It was logical that my first post on the Hexacta blog would be on methodology issues, since
It was logical that my first post on the Hexacta blog would be on methodology issues, since this is what I’ve been doing for so many years. And one particular issue that remains very relevant these days is the evolution of agile methods and their contrast with the methods that result from applying models such as CMMI.
On Monday March 18th I was invited to participate in a debate titled “CMMI versus agile methods?” Before the debate, there will be a lecture by Jorge Boria with a very interesting title: “Waterfalls versus Agile and other nonsense”. I don’t know exactly what Jorge is going to say, but the title is very true: sometimes there are false dichotomies that end up being nonsense.
My first comment about any new thing that appears in the software engineering landscape to put some order to the frequently chaotic software development projects is to remember Brooks and his “No Silver Bullet” landmark paper. This skeptical perspective always reminds us that quality and productivity improvements will be slow and complicated. But the reality is that agile methods, even when very little in them is really new, have the great advantage of being a good “package” of several of the most effective software engineering practices. They are effective and, besides, there are only a few of them, and this is critical. Some of them include: the use of iterative and incremental life cycle models, requirements prioritization, acceptance cases definition based on requirements and effective monitoring and detection of deviations from plans. One of the problems that historically complicated development methodologies is that these methodologies were always huge, overwhelming, and too “heavy” for anyone who wanted to start using them. The approach of Humphrey and CMM brought some relief to this old problem, since proposing a model with levels pointed where to start and how to continue. RUP also helped with the concept of “Methodology Framework” that can be adapted to a project’s needs with the “Development Case”.
Now, returning to the issue of whether Agile and CMMI are compatible or not, I will give my opinion that almost seems a joke. The answer is “yes and no.”
Why are they compatible? Because agile methods propose a set of practices that represent a fairly significant coverage of the practices requested by levels 2 and 3 of CMMI. Scrum in particular covers very well the the planning, monitoring and control, and requirements management process areas, among others. Some Extreme Programming practices such as continuous integration cover very well some Level 3 engineering process areas, such as Product Integration.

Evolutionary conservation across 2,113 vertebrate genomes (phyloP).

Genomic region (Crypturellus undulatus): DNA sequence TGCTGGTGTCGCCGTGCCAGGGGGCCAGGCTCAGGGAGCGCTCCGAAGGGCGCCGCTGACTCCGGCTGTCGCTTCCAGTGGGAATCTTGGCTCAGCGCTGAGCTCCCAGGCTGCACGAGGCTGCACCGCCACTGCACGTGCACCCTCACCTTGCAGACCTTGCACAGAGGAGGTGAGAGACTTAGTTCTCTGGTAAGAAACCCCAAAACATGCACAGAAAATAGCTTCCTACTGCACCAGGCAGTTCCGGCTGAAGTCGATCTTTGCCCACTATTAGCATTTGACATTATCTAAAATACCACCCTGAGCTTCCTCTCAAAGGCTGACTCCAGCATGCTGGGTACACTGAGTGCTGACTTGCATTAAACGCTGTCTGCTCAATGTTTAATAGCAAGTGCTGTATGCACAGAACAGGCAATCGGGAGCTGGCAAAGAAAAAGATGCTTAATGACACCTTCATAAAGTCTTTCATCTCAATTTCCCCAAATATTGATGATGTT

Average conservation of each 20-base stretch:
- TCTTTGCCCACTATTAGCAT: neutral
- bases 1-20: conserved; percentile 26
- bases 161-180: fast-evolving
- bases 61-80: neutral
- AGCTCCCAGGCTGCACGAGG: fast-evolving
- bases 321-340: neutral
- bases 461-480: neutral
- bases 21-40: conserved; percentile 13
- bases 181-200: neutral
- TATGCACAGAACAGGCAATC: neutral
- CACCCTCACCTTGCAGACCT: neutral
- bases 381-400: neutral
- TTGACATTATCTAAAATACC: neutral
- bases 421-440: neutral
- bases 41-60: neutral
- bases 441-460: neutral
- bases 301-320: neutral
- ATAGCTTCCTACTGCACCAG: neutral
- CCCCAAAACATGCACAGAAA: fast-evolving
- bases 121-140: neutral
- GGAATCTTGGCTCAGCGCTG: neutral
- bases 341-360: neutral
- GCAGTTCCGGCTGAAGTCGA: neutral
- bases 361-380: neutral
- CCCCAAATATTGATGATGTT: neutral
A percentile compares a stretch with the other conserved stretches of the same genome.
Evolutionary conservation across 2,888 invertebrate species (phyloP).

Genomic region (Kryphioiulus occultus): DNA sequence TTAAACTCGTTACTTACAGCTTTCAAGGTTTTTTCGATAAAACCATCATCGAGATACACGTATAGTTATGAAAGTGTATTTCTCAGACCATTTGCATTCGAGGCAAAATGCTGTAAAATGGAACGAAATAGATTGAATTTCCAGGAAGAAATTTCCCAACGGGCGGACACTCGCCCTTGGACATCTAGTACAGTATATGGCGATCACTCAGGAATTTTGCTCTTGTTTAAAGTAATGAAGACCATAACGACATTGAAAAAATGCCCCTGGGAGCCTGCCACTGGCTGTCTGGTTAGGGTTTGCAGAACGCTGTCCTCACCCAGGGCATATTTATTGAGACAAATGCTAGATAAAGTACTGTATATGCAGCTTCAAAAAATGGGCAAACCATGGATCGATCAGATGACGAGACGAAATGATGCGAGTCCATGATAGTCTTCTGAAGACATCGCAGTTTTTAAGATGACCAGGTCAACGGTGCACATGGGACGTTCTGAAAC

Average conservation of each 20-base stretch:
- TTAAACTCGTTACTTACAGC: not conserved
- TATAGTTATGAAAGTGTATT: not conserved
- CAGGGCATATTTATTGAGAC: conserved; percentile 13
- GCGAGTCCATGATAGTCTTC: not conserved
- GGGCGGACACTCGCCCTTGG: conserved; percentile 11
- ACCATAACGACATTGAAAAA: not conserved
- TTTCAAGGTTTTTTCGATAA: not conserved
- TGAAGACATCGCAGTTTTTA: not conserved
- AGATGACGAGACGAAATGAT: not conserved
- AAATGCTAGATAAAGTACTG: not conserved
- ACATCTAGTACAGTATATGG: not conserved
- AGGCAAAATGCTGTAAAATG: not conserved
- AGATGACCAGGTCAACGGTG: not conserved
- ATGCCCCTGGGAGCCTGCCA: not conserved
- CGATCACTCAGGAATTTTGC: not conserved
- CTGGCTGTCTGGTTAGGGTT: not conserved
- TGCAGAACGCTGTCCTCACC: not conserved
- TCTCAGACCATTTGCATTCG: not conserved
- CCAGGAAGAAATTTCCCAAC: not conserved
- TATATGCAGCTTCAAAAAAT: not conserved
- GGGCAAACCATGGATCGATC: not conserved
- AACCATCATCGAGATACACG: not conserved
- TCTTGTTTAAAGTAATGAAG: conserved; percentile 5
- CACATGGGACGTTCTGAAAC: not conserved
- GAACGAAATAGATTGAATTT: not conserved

In Hexacta, particularly, we are about to present several “agile” projects for a CMMI Level 3 SCAMPI, hoping to demonstrate that these projects comply with all the practices of levels 2 and 3. So from that standpoint, Agile and CMMI are compatible.
Why are they incompatible? Because what the agile methods propose is not enough to be a Level 3 organization. Therefore, it is necessary to add some additional practices. The problem is that many of these practices are things that agile advocates do not recommend, or in some cases even hate, like everything related with most of the documentation often required by CMMI practices or that is sometimes needed as evidence to pass a SCAMPI. So, if some “agile purist” saw one of our “agile” projects, she would say they are not agile (I even think some would say much uglier things).
Another comment I want to make, which is closely related to the above, is something that surprises me: the lack of flexibility shown by some agile advocates on their methods. In particular, there is a paragraph from the book “Scrum and the Enterprise” by Ken Schwaber that calls my attention. He says: “Do not change Scrum. Scrum isn’t a process that you can modify to fit your enterprise. Instead, it exposes every dysfunction in your enterprise while you build products. It is your canary in a coal mine. Whenever people change Scrum, it’s because they’ve run into a problem, dysfunction, or conflict that they do not want to face and fix. Instead, they change Scrum so that the problem remains invisible and remains deadly to the enterprise. If you allow this to happen, you will have lost Scrum’s primary benefit.”
I just can’t understand this position, unless it is an exaggeration to avoid the appearance of “pseudo Scrums”. Flexibility is key in developing software. The best software engineer is the one who knows more methods, techniques and tools, and knows which to use and when to use them, and even how to adapt each method, technique and tool to a particular project and context. You cannot be inflexible with “soft” things like Scrum. This is not an exact science. There are critical mission projects, there are product development projects, there are 5 people and 35 people projects. The variety is endless. My recommendation for all is: “Do not remove fundamental practices to hide weaknesses, like Schwaber says, but adapt the methods to the projects’ and organization’s needs.” Presenting inflexible methods with the “either this or chaos” statement has already done a lot of harm in Software Engineering history.